Strasbourg Christmas Market - a travelogueTweet
30 November 2008
Today we spent the day in Strasbourg for the first day of the Christmas market. A ten-minute walk from the station, we quickly encountered the Cathedral and the surrounding market- right in the centre of town - just in time for lunch.
We had hoped to dine at the historic Maison Kammerzell but had failed to estimate it's popularity with any degree of accuracy and it was fully booked - reserved! Every table on every floor! Gone! On our next visit to Strasbourg, we're going to damn well eat here! Anyway, we headed into the more touristic Brasserie au Dauphin (13, Place de la Cathedrale, Strasbourg 67000). We both elected for the Menu au Dauphin a three course meal at a fixed price of 28EUR per head. OK - not cheap but worth the money. We both took the Foie Gras which was quite enjoyable - if not the finest France has to offer. For the main I took the Baeckoffe - a kind of gigantic caserole - which was more than ample with its layer of spuds and chunks of stewing meat.
After luncheon, we headed through the market to the Romanesque/Gothic-style cathedral which is one of the best known style pieces of architecture in it's style in the area and in France itself. The stained glass windows are amongst the oldest in Christianity and date from the 13th and 14th centuries and tell stories from both the Old and New Testaments. The pulpit is worthy of closer examination. Apart from being highly detailed and displaying a high level of craftsmanship, the maker has carved a small puppy, asleep, into the pulpit. I won't tell you where that cute little puppy is - you'll have to find him for yourself! The Cathedral is noted also for the tapestries that line the nave.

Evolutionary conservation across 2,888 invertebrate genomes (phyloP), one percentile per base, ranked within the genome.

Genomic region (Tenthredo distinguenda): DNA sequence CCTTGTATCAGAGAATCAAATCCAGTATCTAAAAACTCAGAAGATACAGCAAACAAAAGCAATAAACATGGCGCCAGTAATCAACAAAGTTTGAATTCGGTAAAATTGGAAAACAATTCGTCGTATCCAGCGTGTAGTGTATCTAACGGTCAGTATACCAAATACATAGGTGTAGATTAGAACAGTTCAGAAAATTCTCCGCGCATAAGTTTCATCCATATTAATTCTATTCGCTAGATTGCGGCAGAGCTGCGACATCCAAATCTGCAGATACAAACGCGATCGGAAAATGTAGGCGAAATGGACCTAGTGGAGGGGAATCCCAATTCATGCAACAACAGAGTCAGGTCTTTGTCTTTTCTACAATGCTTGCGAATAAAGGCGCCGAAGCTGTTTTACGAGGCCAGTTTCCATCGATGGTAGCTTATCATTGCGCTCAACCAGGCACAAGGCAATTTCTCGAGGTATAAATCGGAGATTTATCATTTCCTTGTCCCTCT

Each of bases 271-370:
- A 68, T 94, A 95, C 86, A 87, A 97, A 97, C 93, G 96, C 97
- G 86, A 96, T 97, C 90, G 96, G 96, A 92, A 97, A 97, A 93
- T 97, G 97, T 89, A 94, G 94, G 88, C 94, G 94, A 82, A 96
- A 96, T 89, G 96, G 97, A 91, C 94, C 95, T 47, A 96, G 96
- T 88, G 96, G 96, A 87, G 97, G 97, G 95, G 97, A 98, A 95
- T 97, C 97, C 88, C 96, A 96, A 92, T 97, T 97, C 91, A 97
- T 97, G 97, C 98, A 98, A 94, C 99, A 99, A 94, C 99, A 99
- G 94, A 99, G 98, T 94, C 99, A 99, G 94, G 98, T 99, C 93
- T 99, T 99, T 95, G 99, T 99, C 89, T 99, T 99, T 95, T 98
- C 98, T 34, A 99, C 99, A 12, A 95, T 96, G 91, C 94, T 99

After the Cathedral, we pottered around the market itself. Strasbourg Christmas Market is spread over the town in 7 different locations including the impressive Place de la Cathderal and the picturesque Petite France - one time home to a hospital for syphilitics.
In spite of the oft-repeated claim that Strasbourg Market is one of France's oldest and biggest, an unhealty obsession with the mass-produced trinketry is more than in evidence. For all the fuss made my the Frenchies about regional food produce, finding any at this old and fragmented (large) market proved quite a challenge - actually we only managed to find around a dozen all in Place des Meuniers where we picked up some rather enjoyable Pinot Gris from Domaine Loew who also do a rather enjoyable Gewürztraminer.